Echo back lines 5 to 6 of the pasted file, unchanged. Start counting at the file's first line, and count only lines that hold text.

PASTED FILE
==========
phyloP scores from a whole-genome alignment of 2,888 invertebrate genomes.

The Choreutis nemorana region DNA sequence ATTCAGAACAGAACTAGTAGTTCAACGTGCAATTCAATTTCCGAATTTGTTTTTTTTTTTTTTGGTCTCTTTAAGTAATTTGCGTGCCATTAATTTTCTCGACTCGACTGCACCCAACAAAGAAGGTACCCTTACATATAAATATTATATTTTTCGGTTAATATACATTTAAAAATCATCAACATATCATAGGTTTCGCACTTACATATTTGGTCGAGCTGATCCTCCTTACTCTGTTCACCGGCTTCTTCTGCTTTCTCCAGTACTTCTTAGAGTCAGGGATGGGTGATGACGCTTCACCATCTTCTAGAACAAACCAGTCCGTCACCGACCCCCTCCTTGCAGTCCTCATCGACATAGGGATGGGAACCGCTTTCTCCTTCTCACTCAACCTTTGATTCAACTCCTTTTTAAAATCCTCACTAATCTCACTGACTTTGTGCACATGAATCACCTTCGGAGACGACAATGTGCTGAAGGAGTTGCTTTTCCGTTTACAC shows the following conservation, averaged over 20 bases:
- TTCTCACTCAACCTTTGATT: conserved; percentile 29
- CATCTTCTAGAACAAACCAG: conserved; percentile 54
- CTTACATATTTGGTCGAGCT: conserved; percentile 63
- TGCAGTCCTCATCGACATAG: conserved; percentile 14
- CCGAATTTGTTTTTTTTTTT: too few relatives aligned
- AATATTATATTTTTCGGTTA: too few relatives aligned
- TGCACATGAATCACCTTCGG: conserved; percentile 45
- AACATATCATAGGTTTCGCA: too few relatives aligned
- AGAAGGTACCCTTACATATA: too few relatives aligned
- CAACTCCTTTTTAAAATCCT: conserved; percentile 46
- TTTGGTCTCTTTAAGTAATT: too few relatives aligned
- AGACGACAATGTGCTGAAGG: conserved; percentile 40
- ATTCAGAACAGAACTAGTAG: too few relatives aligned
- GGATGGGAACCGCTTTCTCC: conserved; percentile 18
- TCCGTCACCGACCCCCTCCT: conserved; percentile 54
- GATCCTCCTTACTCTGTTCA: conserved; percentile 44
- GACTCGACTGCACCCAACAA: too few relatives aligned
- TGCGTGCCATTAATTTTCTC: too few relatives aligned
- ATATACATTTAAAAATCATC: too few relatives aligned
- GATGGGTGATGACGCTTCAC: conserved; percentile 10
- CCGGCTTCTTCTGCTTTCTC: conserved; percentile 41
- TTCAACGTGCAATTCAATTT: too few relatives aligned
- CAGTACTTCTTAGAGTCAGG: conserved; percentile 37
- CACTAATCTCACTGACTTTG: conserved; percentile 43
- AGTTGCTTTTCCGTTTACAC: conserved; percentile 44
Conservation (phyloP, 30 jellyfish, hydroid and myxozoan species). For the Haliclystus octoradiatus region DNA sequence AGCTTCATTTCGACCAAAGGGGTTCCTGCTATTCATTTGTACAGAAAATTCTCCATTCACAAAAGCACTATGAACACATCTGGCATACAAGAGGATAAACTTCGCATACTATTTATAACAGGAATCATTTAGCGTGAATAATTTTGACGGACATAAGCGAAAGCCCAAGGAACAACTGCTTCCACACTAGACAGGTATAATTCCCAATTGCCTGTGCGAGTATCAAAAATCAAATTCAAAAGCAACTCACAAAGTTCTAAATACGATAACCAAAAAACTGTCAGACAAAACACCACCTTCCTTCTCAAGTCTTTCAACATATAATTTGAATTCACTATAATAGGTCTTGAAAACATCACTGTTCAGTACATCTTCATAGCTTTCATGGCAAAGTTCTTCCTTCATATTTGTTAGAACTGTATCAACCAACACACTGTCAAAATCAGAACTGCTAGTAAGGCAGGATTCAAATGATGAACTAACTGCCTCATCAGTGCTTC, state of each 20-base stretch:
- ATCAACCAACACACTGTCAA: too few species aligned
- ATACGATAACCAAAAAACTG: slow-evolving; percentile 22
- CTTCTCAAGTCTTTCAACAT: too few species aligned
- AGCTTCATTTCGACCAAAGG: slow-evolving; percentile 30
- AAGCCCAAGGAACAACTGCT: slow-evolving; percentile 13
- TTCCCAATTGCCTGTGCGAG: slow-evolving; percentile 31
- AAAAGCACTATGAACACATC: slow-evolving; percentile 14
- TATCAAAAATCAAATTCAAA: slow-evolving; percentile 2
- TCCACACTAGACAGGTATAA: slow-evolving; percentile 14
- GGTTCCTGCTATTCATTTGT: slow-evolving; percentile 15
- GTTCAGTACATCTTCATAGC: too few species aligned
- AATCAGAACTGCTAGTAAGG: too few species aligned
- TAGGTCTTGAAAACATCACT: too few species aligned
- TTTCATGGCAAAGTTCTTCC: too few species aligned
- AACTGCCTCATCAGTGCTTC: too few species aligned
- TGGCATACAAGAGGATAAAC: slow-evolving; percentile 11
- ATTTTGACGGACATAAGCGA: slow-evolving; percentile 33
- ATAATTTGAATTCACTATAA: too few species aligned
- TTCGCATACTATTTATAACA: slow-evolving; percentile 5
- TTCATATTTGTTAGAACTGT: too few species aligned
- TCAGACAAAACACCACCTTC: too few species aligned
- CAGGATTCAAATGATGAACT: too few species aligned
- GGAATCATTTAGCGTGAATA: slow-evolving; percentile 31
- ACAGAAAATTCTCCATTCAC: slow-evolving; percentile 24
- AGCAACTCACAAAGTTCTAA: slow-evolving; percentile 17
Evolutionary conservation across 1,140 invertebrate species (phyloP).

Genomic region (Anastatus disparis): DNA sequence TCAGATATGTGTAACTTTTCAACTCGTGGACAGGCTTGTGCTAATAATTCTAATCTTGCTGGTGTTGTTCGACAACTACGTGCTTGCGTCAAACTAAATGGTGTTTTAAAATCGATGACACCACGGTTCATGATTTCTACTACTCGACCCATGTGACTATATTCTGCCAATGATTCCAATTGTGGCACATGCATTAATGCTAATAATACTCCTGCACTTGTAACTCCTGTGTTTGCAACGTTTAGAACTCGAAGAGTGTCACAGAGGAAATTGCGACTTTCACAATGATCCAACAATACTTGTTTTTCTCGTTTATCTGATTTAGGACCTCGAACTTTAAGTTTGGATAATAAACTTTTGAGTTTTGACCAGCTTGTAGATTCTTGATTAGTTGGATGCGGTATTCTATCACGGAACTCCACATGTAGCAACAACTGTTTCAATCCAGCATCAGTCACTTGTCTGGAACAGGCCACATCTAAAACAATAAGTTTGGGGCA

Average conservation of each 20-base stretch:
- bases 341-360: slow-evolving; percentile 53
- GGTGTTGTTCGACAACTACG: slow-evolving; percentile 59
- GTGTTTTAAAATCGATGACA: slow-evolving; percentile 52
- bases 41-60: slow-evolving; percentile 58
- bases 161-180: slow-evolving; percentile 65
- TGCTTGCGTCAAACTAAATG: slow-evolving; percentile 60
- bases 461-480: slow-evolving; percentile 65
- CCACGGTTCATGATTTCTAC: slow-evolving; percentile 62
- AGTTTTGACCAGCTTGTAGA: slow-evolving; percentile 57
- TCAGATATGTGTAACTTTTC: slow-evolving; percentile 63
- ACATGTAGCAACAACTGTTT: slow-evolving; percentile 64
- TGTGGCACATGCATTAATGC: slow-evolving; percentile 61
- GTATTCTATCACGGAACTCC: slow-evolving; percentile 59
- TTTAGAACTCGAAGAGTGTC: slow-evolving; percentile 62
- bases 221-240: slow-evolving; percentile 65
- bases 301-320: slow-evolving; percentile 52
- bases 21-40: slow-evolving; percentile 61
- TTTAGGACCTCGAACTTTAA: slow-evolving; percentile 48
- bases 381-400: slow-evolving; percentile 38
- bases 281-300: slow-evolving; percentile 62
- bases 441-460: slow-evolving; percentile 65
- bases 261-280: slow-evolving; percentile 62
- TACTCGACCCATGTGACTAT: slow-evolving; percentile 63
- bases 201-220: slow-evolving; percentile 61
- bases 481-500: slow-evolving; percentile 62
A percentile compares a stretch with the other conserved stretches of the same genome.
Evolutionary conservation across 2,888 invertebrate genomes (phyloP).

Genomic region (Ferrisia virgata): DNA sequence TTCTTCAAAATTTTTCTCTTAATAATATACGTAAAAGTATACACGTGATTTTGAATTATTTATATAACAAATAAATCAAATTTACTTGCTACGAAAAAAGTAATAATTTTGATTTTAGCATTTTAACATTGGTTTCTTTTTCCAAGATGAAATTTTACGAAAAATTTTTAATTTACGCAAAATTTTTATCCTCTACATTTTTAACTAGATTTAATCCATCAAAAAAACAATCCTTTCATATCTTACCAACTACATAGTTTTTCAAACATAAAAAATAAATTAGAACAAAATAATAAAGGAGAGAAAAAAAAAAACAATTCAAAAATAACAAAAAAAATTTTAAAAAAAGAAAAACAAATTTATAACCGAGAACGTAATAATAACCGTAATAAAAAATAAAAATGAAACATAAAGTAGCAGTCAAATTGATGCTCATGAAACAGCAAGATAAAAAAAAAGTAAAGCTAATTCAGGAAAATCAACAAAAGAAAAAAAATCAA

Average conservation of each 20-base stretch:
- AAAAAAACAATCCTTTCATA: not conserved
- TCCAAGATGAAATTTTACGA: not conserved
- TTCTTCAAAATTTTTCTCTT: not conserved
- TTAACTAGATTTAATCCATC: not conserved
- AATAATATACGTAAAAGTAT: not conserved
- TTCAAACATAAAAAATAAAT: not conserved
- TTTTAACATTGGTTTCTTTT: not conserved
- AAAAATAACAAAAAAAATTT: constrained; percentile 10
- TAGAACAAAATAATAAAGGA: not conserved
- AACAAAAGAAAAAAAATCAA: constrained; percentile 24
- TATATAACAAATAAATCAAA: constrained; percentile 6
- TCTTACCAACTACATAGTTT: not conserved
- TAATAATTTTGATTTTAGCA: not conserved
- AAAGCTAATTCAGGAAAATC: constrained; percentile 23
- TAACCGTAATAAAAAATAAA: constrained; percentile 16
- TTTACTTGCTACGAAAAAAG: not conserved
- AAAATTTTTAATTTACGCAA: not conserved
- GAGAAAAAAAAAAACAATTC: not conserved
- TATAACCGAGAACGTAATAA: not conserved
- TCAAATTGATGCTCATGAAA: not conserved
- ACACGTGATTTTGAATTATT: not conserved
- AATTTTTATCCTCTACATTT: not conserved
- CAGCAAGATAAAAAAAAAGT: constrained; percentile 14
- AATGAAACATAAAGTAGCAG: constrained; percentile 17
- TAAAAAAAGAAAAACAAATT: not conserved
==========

- CTTACATATTTGGTCGAGCT: conserved; percentile 63
- TGCAGTCCTCATCGACATAG: conserved; percentile 14